CHARLESTON -- The outcome of a suit a state teachers union filed against the Kanawha County Board of Education after it elected to randomly drug test teachers is extremely important, the president of the union said.

"It will set a precedent if this is allowed to go through," said Judy Hale, president of the American Federation of Teachers –- West Virginia.

School boards in other counties across the Mountain State already have started talking about implementing a similar drug-testing policy, Hale said.

"They are waiting to see what will happen," she said.

AFT-WV filed the suit Nov. 26 in Kanawha Circuit Court, calling for an end to the board's plan to randomly test employees beginning in January.

The school board moved the case to federal court Dec. 9.

The first hearing is scheduled for Dec. 29 at 9 a.m. before U.S. District Judge Joseph Goodwin, Hale said.

Two other groups who filed similar suits -– West Virginia Education Association and American Civil Liberties Union –- still have their complaints at the state level, Hale said.

The decision to randomly test employees violates their constitutional rights, Fred Albert, president of AFT-Kanawha said in a news release.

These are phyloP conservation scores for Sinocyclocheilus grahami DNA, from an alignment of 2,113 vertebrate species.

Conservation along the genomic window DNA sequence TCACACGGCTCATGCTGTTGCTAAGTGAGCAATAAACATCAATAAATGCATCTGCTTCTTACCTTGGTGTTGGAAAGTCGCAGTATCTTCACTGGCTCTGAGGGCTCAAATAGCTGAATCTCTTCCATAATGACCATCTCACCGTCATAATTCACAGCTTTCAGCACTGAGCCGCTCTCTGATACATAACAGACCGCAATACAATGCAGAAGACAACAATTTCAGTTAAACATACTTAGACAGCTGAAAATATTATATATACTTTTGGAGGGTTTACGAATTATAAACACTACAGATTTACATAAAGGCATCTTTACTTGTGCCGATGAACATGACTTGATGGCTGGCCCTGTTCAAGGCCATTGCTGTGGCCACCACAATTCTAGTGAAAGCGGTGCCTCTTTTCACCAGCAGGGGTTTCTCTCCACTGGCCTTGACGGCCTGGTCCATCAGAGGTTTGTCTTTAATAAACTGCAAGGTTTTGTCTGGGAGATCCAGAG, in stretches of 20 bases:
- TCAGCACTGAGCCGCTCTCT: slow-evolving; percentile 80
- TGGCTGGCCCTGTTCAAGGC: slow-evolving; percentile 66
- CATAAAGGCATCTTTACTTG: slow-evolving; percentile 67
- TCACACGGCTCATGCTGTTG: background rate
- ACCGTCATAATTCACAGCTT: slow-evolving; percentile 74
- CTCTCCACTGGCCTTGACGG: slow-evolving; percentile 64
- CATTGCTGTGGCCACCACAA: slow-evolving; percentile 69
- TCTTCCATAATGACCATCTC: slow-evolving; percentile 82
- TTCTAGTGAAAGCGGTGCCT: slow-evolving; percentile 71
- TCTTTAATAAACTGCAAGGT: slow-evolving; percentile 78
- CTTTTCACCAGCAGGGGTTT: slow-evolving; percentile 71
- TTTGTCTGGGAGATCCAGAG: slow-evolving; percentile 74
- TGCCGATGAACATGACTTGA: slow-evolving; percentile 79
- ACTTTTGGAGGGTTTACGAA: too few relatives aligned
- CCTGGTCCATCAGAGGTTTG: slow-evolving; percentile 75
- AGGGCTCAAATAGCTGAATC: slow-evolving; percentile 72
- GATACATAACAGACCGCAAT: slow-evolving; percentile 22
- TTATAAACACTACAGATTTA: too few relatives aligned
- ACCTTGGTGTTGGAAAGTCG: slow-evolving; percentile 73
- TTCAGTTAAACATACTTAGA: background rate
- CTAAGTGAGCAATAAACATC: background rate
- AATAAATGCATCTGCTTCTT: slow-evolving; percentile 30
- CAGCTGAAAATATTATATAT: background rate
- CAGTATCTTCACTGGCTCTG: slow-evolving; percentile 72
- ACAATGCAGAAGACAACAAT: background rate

"The Board left us no choice but to file the suit once they decided to implement a policy that risks student safety and violates the constitutional rights of its employees," he said. "The policy, in effect, places all teachers under suspicion; and this is both morally and legally wrong."

Albert told the Charleston Daily Mail the money spent on the testing and the suit, which could amount to several hundred thousand dollars in court and about $40,000 per year for drug testing, could be put to better use in the classroom and used to reduce the student drop out rate.

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